5. Hill JO, Melanso EL, Wyatt HT (2000) Dietary fat intake and regulation of energy balance: implications for obesity. J Nutr 130:284S–288SPubMedGoogle Scholar
  6. IJIst L, Mandel H, Oostheim W, Ruiter JP, Gutman A, Wanders RJ (1998) Molecular basis of hepatic carnitine palmitoyltransferase I deficiency. J Clin Invest 102:527–531View ArticleGoogle Scholar
  7. Jang CH, Lim JK, Kim JH, Park CS, Kwon DY, Kim YS, Shin DH, Kim JS (2006) Change of isoflavone content during manufacturing of Cheonggukjang, a traditional Korean fermented soyfood. Food Sci Biotechnol 15:643–646Google Scholar
  8. Kim W, Choi K, Kim Y, Park H, Choi J, Lee Y, Oh H, Kwon I, Lee S (1996) Purification and characterization of fibrinolytic enzyme produced from Bacillus sp. Strain CK-11–4 screened from Chungkook-Jang. Appl Environ Microbiol 62:2482–2488PubMedGoogle Scholar
  9. Kim SH, Yang JL, Song YS (1999) Physiological functions of Chongkukjang. Food Industry Nutrn 4:40–46Google Scholar
  10. Lin S, Thomas TC, Storlien LH, Huang XF (2000) Development of high fat diet-induced obesity and leptin resistance in C57BI/6J mice. Int J Obes Relat Metab Disord 24:639–646PubMedView ArticleGoogle Scholar
  11. Miyazawa S, Hashimoto T, Yokota S (1985) Identity of long-chain acyl-CoA synthetase of microsomes, mitochondria and peroxisomes in rat liver. J Biochem 98:723–733PubMedGoogle Scholar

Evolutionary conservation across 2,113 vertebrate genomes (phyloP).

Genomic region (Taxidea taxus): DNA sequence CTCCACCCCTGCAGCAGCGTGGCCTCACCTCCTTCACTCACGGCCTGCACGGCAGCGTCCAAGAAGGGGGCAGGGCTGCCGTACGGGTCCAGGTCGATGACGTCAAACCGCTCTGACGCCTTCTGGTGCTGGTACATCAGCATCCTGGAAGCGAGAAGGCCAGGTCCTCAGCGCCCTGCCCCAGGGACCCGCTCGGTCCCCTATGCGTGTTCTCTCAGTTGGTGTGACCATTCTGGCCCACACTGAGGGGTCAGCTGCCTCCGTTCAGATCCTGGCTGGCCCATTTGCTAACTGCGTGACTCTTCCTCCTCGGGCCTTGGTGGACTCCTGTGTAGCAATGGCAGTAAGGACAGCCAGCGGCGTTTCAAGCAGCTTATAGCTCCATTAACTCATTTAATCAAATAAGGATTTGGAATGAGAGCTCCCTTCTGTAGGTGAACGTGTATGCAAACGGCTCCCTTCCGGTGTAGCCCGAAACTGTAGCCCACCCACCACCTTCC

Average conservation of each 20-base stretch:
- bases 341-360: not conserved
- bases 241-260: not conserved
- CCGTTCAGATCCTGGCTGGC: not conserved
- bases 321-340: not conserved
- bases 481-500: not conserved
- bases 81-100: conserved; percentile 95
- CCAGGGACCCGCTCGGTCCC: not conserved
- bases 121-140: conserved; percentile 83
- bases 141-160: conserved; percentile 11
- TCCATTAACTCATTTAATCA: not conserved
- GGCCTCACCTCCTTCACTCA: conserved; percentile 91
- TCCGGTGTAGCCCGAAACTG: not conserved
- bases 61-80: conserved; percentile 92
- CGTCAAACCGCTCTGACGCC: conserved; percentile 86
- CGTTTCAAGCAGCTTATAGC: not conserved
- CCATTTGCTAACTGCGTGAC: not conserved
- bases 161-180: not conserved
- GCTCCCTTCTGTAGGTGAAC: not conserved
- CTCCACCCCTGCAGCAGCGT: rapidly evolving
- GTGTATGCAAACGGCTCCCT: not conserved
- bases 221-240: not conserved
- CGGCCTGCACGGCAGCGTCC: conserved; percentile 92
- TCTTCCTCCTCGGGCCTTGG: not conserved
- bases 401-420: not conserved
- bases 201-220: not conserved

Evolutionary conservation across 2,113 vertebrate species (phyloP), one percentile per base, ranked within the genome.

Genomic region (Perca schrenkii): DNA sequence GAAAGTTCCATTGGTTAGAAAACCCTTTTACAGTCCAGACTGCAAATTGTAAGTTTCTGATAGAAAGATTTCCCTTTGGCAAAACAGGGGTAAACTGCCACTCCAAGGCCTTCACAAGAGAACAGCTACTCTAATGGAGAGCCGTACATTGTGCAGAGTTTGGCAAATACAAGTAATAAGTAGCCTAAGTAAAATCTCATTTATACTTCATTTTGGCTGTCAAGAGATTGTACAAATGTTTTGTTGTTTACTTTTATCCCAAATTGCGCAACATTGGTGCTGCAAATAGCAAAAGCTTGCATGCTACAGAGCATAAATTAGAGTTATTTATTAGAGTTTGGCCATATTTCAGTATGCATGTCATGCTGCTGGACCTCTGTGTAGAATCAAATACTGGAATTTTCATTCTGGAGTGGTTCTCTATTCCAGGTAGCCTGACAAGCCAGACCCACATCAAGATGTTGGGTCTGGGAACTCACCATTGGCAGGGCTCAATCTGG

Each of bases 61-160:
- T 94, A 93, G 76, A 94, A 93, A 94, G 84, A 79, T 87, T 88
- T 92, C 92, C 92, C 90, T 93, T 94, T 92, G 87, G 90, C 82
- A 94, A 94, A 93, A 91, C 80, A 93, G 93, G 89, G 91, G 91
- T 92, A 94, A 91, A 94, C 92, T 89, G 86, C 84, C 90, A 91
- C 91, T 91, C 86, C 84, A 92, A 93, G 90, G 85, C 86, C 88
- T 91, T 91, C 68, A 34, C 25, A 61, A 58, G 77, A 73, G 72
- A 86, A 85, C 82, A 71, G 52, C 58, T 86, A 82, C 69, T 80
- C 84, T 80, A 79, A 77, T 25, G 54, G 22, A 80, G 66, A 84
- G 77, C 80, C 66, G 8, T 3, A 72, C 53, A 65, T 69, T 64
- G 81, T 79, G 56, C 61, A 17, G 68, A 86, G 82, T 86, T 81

12. Miyazawa S, Hayashi H, Hijikata M, Ishii N, Furuta S, Kagamiyama H, Osumi T, Hashimoto T (1987) Complete nucleotide sequence of cDNA and predicted amino acid sequence of rat acyl-CoA oxidase. J Biochem 262:8131–8137Google Scholar
  13. Morifuji M, Sanbongi C, Sugiura K (2006) Dietary soya protein intake and exercise training have an additive effect on skeletal muscle fatty acid oxidation enzyme activities and mRNA levels in rats. Br J Nutr 96: 469–475PubMedGoogle Scholar
  14. Nagy TR, Blaylock ML, Garvey WT (2004) Role of UCP2 and UCP3 in nutrition and obestiy. Nutrition 20:139–144PubMedView ArticleGoogle Scholar
  15. Nakajima N, Nozaki N, Ishihara K, Ishikawa A, Tsuji H (2005) Analysis of isoflavone content in tempeh, a fermented soybean, and preparation of a new isoflavone-enriched tempeh. J Biosci Bioeng 100:685–687PubMedView ArticleGoogle Scholar
  16. Recquier D, Bouillaud F (2000) The uncoupling protein homologues: UCP1, UCP2, UCP3, StUCP and AtUCP. Biochem J 345: 161–179View ArticleGoogle Scholar
  17. Ryu MH, Sohn HS, Heo YR, Moustaid-Moussa N, Cha YS (2005) Differential regulation of hepatic gene expression by starvation versus refeeding following a high-sucrose or high-fat diet. Nutrition 21: 543–552PubMedView ArticleGoogle Scholar
  18. Schoonjans K, Staels B, Auwerx J (1996) Role of the peroxisome proliferators-activated receptor(PPAR) in mediating the effects of fibrates and fatty acids on gene expression. J Lipid Res 37: 907–925PubMedGoogle Scholar